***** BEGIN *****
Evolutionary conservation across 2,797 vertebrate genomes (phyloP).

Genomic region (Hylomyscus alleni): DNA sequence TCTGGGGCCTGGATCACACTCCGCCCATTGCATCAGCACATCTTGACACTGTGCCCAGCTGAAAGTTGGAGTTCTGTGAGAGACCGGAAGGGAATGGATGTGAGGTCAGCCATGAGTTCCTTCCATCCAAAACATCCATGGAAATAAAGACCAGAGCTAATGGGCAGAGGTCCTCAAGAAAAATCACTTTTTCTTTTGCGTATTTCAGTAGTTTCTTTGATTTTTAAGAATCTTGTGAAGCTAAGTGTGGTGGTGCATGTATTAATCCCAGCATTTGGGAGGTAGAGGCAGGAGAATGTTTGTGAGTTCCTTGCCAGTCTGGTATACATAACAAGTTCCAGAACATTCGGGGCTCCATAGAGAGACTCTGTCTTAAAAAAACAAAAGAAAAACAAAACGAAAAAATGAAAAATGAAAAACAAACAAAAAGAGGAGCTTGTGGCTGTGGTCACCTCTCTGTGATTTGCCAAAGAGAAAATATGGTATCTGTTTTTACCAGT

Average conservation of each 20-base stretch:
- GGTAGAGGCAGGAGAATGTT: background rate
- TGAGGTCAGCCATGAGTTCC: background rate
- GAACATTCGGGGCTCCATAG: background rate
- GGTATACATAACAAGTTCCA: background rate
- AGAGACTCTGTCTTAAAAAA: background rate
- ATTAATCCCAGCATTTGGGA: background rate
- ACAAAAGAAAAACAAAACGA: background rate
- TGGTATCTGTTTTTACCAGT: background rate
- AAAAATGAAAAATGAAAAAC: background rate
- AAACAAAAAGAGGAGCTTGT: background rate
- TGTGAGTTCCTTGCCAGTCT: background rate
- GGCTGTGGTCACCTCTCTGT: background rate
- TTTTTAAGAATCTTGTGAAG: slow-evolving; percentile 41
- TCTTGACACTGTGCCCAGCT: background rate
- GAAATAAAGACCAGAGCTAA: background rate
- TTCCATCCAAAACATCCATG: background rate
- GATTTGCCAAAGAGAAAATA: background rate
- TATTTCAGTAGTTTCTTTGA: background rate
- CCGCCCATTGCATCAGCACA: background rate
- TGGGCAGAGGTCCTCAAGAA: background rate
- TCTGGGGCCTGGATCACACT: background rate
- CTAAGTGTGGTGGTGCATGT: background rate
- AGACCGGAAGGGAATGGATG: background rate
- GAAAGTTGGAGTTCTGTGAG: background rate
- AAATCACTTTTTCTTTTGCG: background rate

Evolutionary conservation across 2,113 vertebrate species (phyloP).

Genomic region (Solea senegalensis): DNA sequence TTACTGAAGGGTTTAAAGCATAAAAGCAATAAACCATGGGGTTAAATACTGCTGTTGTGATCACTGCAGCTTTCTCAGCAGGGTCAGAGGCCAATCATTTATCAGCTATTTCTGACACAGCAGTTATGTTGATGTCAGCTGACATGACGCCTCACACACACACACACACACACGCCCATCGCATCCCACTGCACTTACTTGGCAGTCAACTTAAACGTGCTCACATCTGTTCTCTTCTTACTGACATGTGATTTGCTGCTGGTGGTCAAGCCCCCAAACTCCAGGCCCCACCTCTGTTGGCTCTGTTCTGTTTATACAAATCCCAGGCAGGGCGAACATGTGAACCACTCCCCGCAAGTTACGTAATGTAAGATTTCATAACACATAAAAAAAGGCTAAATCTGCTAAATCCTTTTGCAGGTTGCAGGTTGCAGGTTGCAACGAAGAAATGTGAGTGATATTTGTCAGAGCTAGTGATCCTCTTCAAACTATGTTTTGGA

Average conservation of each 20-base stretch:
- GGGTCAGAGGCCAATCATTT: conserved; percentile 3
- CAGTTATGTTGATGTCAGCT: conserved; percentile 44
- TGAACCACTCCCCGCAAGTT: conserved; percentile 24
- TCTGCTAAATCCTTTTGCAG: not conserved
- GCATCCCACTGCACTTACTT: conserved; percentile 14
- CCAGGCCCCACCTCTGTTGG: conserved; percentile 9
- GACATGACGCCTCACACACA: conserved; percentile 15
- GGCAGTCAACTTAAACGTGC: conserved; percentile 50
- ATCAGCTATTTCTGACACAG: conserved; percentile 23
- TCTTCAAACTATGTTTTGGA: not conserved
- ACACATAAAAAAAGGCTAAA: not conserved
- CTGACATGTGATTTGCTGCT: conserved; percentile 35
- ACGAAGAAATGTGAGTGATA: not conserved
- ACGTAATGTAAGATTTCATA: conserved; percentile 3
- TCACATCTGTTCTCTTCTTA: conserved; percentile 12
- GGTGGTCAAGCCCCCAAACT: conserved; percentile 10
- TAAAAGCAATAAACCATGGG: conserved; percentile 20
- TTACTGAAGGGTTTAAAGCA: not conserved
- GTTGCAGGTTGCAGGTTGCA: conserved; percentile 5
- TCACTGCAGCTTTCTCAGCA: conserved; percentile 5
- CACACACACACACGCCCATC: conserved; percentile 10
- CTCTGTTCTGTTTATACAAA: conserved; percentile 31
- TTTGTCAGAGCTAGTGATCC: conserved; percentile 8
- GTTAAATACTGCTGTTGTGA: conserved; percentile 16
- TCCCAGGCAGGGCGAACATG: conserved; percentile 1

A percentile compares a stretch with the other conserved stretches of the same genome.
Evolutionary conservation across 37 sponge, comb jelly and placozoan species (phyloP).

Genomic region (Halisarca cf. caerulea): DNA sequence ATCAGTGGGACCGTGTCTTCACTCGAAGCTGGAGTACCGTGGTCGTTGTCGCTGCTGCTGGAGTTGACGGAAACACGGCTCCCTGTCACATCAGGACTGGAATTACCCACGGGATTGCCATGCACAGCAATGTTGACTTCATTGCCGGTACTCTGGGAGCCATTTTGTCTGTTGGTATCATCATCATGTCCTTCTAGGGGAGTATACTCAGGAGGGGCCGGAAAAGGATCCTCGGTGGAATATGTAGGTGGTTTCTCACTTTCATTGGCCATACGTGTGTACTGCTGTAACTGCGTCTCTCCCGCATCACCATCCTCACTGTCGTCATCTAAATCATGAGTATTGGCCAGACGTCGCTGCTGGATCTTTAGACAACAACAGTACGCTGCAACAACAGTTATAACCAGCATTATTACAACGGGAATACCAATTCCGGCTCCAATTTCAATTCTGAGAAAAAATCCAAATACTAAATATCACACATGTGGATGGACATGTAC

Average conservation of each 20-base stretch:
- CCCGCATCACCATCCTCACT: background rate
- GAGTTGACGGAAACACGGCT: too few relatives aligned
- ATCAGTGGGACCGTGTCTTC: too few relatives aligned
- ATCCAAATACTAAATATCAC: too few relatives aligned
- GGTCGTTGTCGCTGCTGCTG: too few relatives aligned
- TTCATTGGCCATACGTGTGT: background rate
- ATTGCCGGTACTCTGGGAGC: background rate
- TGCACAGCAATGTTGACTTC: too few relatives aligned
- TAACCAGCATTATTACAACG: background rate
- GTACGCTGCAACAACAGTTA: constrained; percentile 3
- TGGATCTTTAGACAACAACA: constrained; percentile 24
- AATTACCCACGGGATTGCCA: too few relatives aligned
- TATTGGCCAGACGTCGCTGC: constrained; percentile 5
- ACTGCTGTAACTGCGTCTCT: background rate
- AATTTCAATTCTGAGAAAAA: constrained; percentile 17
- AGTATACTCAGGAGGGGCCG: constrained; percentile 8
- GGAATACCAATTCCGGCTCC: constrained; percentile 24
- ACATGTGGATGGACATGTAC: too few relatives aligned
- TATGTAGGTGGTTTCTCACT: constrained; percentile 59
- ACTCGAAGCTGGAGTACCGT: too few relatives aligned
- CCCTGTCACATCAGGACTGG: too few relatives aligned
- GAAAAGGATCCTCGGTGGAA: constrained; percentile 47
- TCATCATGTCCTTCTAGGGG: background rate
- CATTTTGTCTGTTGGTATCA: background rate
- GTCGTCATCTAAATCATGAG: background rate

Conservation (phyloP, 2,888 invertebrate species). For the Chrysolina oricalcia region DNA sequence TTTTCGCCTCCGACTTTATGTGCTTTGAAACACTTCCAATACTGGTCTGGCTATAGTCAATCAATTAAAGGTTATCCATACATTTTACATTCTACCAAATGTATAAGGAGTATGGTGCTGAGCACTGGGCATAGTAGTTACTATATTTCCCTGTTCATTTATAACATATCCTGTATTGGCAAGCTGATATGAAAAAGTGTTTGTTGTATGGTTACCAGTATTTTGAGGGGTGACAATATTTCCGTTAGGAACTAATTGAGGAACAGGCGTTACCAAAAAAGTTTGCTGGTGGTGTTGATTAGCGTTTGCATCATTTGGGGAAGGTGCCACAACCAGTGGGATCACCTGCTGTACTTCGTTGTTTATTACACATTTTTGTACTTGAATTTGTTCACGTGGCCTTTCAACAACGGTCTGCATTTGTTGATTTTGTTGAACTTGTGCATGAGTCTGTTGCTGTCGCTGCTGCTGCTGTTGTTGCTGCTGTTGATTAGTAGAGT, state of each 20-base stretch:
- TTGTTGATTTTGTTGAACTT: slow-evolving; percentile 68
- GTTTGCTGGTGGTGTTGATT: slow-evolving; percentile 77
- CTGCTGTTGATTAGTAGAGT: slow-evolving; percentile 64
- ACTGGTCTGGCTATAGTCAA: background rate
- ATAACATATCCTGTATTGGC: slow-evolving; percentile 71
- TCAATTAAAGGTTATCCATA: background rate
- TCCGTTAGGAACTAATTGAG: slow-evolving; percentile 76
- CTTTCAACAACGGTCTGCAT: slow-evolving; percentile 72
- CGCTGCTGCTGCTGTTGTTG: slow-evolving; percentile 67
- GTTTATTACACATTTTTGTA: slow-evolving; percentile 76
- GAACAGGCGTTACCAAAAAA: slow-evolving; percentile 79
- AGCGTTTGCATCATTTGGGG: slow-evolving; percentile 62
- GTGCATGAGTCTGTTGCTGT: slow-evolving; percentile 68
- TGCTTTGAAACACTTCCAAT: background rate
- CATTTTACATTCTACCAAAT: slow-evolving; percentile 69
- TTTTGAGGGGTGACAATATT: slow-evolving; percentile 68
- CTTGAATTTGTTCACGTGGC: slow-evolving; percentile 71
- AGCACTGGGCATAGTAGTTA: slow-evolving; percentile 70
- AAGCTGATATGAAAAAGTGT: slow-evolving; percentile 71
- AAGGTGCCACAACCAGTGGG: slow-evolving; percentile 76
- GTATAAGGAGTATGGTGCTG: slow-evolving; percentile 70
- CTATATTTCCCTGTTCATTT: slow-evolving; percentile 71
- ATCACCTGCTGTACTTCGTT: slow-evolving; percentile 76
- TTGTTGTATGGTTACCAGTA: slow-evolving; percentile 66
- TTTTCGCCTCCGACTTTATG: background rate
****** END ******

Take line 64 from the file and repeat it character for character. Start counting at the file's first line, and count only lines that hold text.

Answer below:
- ATCCAAATACTAAATATCAC: too few relatives aligned